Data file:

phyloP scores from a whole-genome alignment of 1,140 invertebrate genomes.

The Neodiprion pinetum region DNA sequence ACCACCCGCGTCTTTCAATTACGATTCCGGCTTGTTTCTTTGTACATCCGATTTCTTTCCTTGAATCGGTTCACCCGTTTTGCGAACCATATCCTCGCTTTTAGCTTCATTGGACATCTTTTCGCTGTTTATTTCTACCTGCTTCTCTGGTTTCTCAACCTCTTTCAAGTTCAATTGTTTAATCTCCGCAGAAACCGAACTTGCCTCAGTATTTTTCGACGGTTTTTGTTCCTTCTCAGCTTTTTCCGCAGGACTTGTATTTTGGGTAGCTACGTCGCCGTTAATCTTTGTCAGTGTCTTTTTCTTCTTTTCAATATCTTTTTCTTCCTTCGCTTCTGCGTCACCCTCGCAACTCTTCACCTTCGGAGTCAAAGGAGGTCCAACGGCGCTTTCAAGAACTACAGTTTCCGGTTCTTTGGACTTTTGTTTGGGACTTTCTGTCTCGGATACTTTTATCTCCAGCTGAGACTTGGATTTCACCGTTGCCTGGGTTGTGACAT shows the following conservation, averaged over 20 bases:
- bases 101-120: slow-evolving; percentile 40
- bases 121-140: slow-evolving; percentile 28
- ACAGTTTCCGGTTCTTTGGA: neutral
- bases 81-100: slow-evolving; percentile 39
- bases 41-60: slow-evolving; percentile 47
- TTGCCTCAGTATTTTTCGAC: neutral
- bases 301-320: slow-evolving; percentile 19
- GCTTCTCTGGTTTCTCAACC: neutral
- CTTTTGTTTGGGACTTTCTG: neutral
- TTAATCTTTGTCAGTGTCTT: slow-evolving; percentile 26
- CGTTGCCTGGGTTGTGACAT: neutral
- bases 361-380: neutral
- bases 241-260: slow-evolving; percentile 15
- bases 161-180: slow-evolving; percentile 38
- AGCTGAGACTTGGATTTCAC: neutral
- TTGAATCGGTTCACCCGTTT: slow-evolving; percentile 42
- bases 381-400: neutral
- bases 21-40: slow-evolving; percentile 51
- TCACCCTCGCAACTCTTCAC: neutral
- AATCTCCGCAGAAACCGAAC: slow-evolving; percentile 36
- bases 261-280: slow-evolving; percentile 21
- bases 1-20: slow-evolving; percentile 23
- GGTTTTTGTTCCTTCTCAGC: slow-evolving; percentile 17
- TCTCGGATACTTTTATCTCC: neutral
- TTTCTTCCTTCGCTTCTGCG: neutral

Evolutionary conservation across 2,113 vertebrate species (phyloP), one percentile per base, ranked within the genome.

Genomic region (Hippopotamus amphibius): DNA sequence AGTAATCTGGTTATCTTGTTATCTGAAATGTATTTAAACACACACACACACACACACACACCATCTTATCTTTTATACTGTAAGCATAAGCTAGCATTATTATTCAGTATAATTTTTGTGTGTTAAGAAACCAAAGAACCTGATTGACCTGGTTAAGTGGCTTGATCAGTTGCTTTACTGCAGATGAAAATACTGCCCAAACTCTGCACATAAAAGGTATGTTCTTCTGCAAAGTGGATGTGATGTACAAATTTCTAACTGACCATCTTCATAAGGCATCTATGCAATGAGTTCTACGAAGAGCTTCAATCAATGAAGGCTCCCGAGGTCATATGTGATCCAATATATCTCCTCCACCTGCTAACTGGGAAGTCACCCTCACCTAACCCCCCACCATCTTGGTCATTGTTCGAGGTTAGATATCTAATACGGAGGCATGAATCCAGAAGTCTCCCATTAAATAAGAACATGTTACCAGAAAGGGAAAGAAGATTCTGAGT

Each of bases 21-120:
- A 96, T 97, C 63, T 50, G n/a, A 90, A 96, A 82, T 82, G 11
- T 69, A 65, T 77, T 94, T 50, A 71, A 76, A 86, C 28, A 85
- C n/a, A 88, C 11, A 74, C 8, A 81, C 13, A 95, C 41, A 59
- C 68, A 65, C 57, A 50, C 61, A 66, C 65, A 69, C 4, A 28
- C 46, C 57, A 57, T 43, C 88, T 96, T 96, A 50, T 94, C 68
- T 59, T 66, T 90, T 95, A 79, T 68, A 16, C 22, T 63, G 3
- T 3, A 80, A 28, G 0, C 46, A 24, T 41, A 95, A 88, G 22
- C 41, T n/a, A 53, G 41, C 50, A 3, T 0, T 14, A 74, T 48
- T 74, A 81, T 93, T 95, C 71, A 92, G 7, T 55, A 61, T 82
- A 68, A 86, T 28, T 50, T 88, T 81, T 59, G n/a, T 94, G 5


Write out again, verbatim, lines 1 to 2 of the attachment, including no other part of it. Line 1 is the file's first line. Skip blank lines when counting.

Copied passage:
phyloP scores from a whole-genome alignment of 1,140 invertebrate genomes.

The Neodiprion pinetum region DNA sequence ACCACCCGCGTCTTTCAATTACGATTCCGGCTTGTTTCTTTGTACATCCGATTTCTTTCCTTGAATCGGTTCACCCGTTTTGCGAACCATATCCTCGCTTTTAGCTTCATTGGACATCTTTTCGCTGTTTATTTCTACCTGCTTCTCTGGTTTCTCAACCTCTTTCAAGTTCAATTGTTTAATCTCCGCAGAAACCGAACTTGCCTCAGTATTTTTCGACGGTTTTTGTTCCTTCTCAGCTTTTTCCGCAGGACTTGTATTTTGGGTAGCTACGTCGCCGTTAATCTTTGTCAGTGTCTTTTTCTTCTTTTCAATATCTTTTTCTTCCTTCGCTTCTGCGTCACCCTCGCAACTCTTCACCTTCGGAGTCAAAGGAGGTCCAACGGCGCTTTCAAGAACTACAGTTTCCGGTTCTTTGGACTTTTGTTTGGGACTTTCTGTCTCGGATACTTTTATCTCCAGCTGAGACTTGGATTTCACCGTTGCCTGGGTTGTGACAT shows the following conservation, averaged over 20 bases: